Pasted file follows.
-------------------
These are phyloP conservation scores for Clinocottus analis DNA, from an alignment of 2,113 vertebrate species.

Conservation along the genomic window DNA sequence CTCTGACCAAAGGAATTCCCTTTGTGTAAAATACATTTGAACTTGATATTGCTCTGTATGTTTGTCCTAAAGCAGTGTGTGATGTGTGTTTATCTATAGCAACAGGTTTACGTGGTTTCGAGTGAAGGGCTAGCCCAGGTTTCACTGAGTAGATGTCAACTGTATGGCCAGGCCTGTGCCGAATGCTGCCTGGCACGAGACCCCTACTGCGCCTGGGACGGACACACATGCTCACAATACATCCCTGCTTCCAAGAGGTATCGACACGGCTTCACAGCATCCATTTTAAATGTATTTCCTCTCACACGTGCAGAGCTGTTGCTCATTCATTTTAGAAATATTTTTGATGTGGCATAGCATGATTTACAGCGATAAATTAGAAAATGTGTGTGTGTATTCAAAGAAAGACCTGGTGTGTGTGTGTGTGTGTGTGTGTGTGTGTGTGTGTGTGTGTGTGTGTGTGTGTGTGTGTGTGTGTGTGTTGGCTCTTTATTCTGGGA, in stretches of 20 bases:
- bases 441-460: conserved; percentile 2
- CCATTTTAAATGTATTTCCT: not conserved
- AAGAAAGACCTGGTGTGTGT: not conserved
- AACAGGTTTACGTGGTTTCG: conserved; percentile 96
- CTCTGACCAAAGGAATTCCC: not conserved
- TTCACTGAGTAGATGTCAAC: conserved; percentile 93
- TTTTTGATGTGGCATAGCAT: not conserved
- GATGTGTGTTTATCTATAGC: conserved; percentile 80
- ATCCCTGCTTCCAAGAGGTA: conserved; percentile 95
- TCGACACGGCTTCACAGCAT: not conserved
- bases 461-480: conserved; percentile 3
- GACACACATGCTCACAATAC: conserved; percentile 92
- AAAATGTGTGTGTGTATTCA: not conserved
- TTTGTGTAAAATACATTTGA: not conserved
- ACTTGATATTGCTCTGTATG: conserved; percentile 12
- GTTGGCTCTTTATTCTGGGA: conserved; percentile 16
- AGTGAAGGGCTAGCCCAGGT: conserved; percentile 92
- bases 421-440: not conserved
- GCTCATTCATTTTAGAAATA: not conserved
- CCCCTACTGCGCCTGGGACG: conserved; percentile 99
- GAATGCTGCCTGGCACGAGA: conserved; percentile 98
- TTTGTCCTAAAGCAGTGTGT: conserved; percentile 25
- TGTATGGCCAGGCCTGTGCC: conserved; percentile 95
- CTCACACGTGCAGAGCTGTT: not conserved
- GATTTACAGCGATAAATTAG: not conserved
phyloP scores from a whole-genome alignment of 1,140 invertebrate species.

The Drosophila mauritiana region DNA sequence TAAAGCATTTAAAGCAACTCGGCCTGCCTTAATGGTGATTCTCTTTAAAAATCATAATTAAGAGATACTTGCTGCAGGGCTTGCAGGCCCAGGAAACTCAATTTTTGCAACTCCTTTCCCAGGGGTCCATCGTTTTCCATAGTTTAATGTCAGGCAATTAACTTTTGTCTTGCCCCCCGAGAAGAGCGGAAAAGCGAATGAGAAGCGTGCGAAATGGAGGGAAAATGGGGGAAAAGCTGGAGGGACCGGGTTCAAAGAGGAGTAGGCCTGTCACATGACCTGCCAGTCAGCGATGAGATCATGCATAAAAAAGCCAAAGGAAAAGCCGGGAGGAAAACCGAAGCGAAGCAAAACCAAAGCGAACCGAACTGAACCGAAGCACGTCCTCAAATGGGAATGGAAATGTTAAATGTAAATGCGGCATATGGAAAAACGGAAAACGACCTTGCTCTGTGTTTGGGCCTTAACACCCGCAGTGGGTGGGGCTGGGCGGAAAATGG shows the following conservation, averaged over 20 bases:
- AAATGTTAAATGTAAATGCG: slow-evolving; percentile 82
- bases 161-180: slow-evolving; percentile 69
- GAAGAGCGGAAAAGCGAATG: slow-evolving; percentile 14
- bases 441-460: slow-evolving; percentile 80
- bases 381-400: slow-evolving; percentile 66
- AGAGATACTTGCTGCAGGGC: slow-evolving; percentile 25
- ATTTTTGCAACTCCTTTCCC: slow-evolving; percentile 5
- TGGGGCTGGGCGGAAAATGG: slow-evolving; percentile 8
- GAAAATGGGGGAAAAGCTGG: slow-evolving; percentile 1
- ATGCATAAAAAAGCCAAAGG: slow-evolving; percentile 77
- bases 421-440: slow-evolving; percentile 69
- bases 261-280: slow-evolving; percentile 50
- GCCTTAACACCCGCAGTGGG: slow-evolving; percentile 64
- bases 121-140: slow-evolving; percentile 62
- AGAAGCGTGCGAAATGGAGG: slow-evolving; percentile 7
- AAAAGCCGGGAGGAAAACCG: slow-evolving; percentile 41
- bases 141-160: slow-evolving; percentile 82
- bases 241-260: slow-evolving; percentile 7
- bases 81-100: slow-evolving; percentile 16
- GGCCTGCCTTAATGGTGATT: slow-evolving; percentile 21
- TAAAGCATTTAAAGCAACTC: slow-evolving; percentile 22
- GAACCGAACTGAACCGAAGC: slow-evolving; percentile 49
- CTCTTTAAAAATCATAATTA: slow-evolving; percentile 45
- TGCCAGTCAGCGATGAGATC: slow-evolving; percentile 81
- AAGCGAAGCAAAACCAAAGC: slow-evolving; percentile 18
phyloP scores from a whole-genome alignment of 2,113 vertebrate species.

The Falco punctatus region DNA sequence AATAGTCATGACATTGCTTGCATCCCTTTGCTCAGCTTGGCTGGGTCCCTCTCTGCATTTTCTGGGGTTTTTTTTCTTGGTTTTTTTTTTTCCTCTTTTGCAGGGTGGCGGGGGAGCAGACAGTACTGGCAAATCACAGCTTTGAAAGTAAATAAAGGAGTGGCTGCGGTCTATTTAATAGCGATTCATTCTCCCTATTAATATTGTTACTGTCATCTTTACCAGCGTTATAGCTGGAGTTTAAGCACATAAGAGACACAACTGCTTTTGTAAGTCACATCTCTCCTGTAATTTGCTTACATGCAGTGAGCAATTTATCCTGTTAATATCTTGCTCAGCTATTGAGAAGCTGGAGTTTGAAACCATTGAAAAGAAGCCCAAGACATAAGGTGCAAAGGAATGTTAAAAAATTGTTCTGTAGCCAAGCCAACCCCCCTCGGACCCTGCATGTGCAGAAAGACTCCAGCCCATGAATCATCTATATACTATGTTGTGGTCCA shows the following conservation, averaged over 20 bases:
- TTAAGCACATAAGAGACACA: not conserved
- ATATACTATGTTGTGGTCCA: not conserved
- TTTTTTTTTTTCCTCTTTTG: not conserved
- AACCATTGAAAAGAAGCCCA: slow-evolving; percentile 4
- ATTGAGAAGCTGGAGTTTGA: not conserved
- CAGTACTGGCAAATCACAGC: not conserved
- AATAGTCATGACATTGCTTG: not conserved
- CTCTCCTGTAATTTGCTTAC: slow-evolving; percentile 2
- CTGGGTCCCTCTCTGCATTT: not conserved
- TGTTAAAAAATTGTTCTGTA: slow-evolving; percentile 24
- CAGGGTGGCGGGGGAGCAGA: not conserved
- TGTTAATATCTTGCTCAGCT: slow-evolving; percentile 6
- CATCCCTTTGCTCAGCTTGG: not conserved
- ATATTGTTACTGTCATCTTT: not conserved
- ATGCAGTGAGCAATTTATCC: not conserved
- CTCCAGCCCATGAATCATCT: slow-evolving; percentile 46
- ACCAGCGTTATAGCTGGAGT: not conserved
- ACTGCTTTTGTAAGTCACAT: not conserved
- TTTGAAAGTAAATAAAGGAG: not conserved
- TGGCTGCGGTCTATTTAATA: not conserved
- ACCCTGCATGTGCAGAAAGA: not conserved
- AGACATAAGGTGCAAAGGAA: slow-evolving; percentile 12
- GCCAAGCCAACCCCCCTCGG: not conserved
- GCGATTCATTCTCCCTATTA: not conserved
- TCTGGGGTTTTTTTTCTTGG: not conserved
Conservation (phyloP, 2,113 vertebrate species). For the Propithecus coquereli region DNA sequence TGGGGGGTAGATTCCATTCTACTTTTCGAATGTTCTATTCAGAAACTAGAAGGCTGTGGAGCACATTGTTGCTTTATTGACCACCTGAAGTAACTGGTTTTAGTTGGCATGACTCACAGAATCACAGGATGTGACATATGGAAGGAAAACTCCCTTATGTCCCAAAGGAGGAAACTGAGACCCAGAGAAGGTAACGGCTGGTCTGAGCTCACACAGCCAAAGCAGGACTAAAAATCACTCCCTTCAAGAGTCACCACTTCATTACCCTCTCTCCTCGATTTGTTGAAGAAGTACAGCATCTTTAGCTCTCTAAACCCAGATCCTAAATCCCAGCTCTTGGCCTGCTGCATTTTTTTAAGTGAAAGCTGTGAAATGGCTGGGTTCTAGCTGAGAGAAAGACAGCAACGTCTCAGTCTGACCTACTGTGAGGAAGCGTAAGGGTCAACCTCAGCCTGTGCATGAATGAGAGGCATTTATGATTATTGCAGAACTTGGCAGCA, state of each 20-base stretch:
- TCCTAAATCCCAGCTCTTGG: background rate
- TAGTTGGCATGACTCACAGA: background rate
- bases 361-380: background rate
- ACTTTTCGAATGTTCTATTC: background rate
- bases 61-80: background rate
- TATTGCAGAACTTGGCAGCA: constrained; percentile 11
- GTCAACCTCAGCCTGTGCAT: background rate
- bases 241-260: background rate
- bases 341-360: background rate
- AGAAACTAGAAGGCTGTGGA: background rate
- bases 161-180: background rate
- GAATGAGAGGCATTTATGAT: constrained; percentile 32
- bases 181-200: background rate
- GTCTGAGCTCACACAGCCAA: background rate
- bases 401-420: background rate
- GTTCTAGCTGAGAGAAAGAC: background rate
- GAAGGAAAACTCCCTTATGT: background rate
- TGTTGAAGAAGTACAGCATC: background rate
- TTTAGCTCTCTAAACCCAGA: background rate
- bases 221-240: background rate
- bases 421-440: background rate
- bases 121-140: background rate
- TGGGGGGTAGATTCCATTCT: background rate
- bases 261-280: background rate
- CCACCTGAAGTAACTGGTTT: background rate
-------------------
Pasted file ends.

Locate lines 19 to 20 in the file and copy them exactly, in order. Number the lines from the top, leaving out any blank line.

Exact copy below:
- AGTGAAGGGCTAGCCCAGGT: conserved; percentile 92
- bases 421-440: not conserved